To this end, chapter seven of the Constitution of South Africa and the Local Government Municipal Systems Act 32 of 2000 can be used to promote people’s and community-based organisations’ involvement in local governance.

The most relevant policy is the Upgrading of Informal Settlements Programme, introduced in 2004 to promote incremental in situ upgrading of informal settlements. Despite the existence of these policies, residents of informal settlements lament their marginalisation.

As noted, some informal settlements are organising themselves into clusters to address their marginalisation. The sentiments expressed in the earlier quotes were confirmed by 150 representatives of informal settlements that are already part of two clusters in the Emalahleni and Ekurhuleni municipalities.

In a dialogue on participation facilitated by Planact on March 7, these representatives criticised the municipalities for failing to prioritise the involvement of people living in informal settlements, and for failing to educate them about participatory processes in local governance.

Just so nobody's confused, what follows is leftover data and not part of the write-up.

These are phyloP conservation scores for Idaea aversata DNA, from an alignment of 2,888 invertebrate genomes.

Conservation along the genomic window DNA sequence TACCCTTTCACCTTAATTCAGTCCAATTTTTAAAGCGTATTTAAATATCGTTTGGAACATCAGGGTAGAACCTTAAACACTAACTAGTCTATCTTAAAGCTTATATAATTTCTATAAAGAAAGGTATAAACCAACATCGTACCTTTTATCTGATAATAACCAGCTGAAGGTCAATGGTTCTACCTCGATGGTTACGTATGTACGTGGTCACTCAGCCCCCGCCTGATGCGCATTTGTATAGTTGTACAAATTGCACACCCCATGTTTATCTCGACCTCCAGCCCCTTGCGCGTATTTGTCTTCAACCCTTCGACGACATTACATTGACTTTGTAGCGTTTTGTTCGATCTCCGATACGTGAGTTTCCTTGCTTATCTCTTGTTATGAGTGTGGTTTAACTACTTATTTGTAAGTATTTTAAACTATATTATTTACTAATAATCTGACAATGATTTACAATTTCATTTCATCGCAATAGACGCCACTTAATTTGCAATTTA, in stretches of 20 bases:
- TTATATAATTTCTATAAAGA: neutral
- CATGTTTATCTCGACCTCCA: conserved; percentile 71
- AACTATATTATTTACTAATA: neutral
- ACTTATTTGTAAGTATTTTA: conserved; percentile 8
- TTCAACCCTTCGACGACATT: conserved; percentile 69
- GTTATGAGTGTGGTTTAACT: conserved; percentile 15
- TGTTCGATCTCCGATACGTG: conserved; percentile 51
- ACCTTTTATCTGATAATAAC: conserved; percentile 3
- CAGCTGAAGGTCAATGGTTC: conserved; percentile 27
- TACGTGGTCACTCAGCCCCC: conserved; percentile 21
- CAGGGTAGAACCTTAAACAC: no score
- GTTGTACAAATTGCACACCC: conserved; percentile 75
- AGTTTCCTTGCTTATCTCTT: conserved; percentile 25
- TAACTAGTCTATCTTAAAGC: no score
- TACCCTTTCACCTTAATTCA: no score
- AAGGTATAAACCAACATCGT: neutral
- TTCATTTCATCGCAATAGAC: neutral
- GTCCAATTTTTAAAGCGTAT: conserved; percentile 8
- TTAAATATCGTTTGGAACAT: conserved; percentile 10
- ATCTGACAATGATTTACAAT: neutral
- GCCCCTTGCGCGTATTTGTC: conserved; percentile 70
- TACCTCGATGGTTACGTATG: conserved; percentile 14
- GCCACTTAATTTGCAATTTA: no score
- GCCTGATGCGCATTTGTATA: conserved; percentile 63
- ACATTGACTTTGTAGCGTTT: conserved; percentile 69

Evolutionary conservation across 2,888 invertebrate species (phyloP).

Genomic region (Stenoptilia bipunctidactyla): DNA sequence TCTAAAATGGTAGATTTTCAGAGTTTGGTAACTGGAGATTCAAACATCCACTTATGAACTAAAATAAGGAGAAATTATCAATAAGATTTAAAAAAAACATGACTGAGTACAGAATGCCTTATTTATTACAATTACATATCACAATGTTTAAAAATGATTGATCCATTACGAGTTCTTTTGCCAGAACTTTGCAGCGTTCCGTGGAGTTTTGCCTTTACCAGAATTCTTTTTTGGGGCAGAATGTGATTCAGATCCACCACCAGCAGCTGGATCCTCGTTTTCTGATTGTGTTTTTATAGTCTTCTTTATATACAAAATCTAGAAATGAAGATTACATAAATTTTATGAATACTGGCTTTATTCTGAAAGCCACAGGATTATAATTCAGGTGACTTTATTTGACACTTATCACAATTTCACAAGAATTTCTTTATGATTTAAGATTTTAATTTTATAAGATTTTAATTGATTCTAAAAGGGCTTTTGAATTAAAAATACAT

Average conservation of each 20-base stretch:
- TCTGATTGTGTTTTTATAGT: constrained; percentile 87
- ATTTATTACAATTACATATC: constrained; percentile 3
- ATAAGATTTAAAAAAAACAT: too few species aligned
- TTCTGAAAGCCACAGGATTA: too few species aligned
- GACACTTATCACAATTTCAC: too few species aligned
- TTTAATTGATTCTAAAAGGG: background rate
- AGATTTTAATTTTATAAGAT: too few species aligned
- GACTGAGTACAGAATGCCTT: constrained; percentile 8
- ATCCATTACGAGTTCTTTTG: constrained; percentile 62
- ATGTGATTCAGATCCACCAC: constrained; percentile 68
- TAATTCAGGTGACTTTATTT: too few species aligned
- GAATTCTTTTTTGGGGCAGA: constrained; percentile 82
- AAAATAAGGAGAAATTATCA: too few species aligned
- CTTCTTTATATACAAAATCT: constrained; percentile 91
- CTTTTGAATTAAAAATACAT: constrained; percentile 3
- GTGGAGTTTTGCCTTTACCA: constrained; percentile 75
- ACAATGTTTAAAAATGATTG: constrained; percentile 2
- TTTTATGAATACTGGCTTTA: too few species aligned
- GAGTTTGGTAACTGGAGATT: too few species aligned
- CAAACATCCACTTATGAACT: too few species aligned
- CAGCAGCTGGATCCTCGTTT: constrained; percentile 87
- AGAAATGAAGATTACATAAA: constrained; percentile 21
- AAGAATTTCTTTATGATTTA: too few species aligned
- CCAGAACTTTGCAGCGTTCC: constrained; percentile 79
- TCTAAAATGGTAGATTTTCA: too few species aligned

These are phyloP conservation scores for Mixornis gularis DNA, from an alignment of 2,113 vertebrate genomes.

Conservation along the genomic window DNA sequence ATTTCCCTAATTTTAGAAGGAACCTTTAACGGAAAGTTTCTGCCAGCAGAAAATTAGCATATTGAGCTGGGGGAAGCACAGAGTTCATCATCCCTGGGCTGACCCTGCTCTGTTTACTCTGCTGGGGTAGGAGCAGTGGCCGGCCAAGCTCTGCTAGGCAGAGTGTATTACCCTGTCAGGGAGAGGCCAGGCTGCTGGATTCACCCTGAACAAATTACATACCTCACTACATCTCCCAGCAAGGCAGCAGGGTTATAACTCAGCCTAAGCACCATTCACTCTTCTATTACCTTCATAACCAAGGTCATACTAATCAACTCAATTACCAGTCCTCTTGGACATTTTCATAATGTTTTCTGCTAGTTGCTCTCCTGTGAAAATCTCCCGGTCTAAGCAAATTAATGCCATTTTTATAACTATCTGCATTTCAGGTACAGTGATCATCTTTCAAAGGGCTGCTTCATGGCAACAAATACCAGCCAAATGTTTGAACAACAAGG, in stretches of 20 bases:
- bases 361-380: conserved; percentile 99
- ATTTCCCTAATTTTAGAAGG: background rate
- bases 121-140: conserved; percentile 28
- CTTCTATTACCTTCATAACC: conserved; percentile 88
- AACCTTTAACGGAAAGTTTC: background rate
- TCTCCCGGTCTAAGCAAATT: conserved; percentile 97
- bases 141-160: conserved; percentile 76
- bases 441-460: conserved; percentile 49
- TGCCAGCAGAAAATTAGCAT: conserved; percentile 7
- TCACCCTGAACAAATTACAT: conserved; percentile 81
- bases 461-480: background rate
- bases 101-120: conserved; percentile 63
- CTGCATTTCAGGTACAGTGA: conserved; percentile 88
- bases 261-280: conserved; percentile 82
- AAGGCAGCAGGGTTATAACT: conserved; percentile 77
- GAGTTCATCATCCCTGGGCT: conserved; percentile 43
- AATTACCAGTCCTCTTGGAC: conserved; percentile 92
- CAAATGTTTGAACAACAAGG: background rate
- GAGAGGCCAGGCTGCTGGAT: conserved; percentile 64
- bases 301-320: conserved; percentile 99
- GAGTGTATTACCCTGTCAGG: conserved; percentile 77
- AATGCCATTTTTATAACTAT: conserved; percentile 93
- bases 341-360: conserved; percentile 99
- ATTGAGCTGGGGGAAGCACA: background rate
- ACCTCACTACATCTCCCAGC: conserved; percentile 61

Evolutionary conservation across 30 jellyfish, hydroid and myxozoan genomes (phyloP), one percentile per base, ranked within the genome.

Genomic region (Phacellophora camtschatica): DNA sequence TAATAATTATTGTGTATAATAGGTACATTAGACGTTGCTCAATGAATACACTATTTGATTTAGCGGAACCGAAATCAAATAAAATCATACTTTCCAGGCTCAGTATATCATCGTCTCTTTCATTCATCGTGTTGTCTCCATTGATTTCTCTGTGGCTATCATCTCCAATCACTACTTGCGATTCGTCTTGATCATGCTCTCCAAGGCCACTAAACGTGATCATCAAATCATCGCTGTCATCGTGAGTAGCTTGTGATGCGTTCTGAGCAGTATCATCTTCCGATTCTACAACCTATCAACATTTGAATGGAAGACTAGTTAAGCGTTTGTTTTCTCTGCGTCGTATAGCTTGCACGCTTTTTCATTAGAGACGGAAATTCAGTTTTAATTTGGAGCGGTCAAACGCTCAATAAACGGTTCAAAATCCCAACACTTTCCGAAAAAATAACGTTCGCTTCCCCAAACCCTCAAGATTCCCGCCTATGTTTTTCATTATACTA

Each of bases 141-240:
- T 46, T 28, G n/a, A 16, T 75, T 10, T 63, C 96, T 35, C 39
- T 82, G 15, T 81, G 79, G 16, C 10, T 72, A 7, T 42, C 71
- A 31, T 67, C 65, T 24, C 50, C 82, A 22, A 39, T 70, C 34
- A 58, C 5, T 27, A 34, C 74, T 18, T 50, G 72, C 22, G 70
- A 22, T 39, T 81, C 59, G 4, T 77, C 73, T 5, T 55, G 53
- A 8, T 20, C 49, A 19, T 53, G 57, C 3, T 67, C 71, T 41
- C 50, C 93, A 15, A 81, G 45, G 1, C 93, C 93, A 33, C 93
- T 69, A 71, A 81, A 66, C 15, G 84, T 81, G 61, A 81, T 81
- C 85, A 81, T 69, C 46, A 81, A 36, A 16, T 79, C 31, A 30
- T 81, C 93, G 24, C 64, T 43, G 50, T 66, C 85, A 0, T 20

The prevailing belief is that the municipalities are not committed to improving people’s participation in local governance is reflected the following comments.

“I last saw the councillor three years ago, when he was campaigning during local government elections”; “We are not informed about the [IDP] process”; “We only see the municipal budget on paper — municipal officials do not involve us in the budget formulation processes”; and “They sometimes include a project we need in the IDP, but do not implement it”. Another said: “When you think big, the municipality tells you to think small.” This resident gave as an example the provision of chemical toilets when they had requested a health clinic.

Planact sees the lack of genuine participation in local governance as a form of deprivation that exacerbates social injustice, and has decided to support and advocate on behalf of informal settlement clusters.

It is an advocacy approach intended to exert pressure on the three tiers of government — local, provincial and national — to commit to addressing systemic issues impeding effective participation by people in local governance.

The rationale for adopting this approach is that informal settlements face similar problems, such as inadequate basic services. The residents have experiential knowledge regarding the barriers to participation and are thus well positioned to provide rich recommendations on how to improve it.